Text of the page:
In a time of deeper and deeper cuts to education budgets, keeping community colleges afloat can prove challenging, but it’s a problem for which technology can provide one possible solution. The fiscal crisis has colleges experimenting with collaborative and virtual efforts to increase access to courses, as online education and mobile learning not only expands community colleges’ reaches, but also saves them money. Through one-time investments in equipment like telepresence endpoints, community colleges can set themselves up to offer increasingly desirable distance learning options for years to come. And, by embracing popular trends like Bring Your Own Device (BYOD), community colleges can also configure their networks to support mass wireless connectivity and virtual access, mobilizing their academic offerings and making them more attractive to potential students.
In a recent survey of college students and young professionals, 40 percent said they would accept a lower-paying job that had more flexibility with regard to device choice, social media access, and mobility than a higher-paying job with less flexibility.
To meet the needs of their students and faculty, most colleges and universities have employed a BYOD strategy on some level for years. However, the evolving expectations of flexibility and freedom of access present new challenges and opportunities for higher education institutions and their IT departments. The proliferation of mobile devices and the exponential increase in traffic from video and other rich media applications will place ever-increasing demands on a university’s network infrastructure. Universities not only need to support the requirements of today; they need to anticipate and plan for future requirements so they can scale the network in a prudent and cost-effective way.
Click on the video below to watch my VLOG on Taking a Strategic Approach to BYOD.
Networking is predicted to become the second fastest growing occupation in the U.S., faster than the average for all occupations, and should continue to grow as we invest in new, quicker technology and mobile networks. According to the U.S. Bureau of Labor Statistics, job growth for network administrators, network support specialists and computer network architects alone is projected to grow by more than 20 percent by 2018.
Here’s an infographic to show the industry’s growth, what the future of tech looks like and the skills that will be in demand. Read More »
As we look seriously at connected learning, the influx of notebooks and mobile learning applications has been astounding. This week, in fact, Apple took over much of the news with the launch of its iPad Mini. In the previous weeks leading up to this launch, I heard and read discussions around education being a key target audience for this new iPad offering, which renewed my intrigue in the use of handheld devices & mobile learning.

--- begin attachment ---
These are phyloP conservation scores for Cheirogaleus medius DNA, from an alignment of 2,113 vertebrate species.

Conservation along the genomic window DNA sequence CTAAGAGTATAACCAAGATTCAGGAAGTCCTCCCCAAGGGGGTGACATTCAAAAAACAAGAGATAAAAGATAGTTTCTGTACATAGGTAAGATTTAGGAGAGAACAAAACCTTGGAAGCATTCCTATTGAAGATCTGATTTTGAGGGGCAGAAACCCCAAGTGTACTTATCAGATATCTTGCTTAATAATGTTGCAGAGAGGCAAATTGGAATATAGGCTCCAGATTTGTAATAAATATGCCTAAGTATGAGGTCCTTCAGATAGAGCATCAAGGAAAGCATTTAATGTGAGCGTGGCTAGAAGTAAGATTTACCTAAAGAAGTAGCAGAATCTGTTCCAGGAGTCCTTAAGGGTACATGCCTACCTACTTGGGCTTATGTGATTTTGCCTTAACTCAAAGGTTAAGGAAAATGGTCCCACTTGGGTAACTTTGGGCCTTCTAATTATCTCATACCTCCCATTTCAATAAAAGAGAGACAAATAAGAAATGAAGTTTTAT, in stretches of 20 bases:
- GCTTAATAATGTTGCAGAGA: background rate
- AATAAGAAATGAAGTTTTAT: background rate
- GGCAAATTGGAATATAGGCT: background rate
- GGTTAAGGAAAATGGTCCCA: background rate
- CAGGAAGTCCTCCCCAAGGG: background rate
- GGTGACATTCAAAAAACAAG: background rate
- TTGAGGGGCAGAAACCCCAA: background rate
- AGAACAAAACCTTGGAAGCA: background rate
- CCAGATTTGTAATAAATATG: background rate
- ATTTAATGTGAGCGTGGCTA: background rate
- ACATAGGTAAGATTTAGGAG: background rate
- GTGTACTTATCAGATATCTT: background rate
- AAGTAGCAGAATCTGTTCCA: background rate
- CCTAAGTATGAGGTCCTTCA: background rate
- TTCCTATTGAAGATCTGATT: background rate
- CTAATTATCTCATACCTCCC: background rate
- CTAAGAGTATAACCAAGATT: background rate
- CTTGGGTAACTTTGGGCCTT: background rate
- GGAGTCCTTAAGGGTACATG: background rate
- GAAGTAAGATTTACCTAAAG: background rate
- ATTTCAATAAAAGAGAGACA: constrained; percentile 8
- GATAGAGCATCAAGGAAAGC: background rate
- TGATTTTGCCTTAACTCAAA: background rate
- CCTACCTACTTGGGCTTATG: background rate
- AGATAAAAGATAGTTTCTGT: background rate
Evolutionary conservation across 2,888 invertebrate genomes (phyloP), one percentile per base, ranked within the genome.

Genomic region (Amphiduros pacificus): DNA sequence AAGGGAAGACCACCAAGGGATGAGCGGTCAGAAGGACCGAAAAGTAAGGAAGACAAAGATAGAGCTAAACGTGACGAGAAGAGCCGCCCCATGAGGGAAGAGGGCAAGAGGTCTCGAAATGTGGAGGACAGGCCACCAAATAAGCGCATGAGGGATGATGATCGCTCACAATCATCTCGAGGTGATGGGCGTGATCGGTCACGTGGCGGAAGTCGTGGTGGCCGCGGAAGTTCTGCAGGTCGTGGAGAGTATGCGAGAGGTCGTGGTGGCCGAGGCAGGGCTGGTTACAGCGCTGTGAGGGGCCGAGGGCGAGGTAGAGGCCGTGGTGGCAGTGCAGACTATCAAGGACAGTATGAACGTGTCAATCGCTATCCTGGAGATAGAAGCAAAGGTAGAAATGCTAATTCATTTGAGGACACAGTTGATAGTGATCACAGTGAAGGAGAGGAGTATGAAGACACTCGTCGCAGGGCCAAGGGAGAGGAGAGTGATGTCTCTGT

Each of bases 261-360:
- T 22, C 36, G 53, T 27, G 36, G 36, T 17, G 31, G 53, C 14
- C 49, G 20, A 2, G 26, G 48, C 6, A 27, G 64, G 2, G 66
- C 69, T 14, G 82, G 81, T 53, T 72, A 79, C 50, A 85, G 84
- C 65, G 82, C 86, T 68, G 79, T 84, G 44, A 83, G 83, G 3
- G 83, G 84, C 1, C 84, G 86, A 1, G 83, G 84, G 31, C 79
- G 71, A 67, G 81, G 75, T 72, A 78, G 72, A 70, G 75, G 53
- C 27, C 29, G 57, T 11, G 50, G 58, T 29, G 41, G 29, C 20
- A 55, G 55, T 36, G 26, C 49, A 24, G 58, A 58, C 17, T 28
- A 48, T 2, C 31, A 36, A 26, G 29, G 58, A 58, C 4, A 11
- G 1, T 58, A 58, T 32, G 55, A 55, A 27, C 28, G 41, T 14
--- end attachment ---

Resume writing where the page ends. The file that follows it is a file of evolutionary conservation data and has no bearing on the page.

Bloomberg discussed the rise in iPads being used in the classrooms due to its “cool factor” and ability to encourage students to learn by increasing engagement. More than 2,500 classrooms currently utilize iPads as learning tools, and this number is expected to increase with the continued growth of Bring Your Own Device (BYOD). Superintendent of the McAllen Independent School District in Texas was quoted saying, “We’re moving away from desktops and laptops. Ninety percent of the work is now being done on mobile devices.”
Think about that for a minute -- ninety percent -- wow. With mobile learning amongst Forbes recent list of Five Technologies to Watch, it is obviously only going to increase in momentum. In addition, the potential revolution in digital textbooks is primed to change the entire landscape. The jury is still out on when that revolution will take place, but it’s looking more and more like a reality.
Are you, or do you know, an educator who is formatting educational materials for mobile devices and planning learning activities that leverage multimedia, videoconferencing and other features of smart phones and tablets? Tell us your story! (and what you think of the new iPad mini)
Video is rapidly becoming the preferred method of communicating and collaborating over the network. This trend is having a profound impact in education with innovative teachers and professors integrating video with forward-looking pedagogies to increase student engagement, accommodate different learning styles, and improve student outcomes.
Cisco commissioned Wainhouse Research to review current research and document the benefits of video in improving learning and the quality of the educational experience. Studies surveying educators found that:
68 percent believe that video content stimulates discussions
66 percent believe video increases student motivation
42 percent believe video directly increases student achievement
55 percent believe it helps educators be more creative
62 percent believe video helps educators be more effective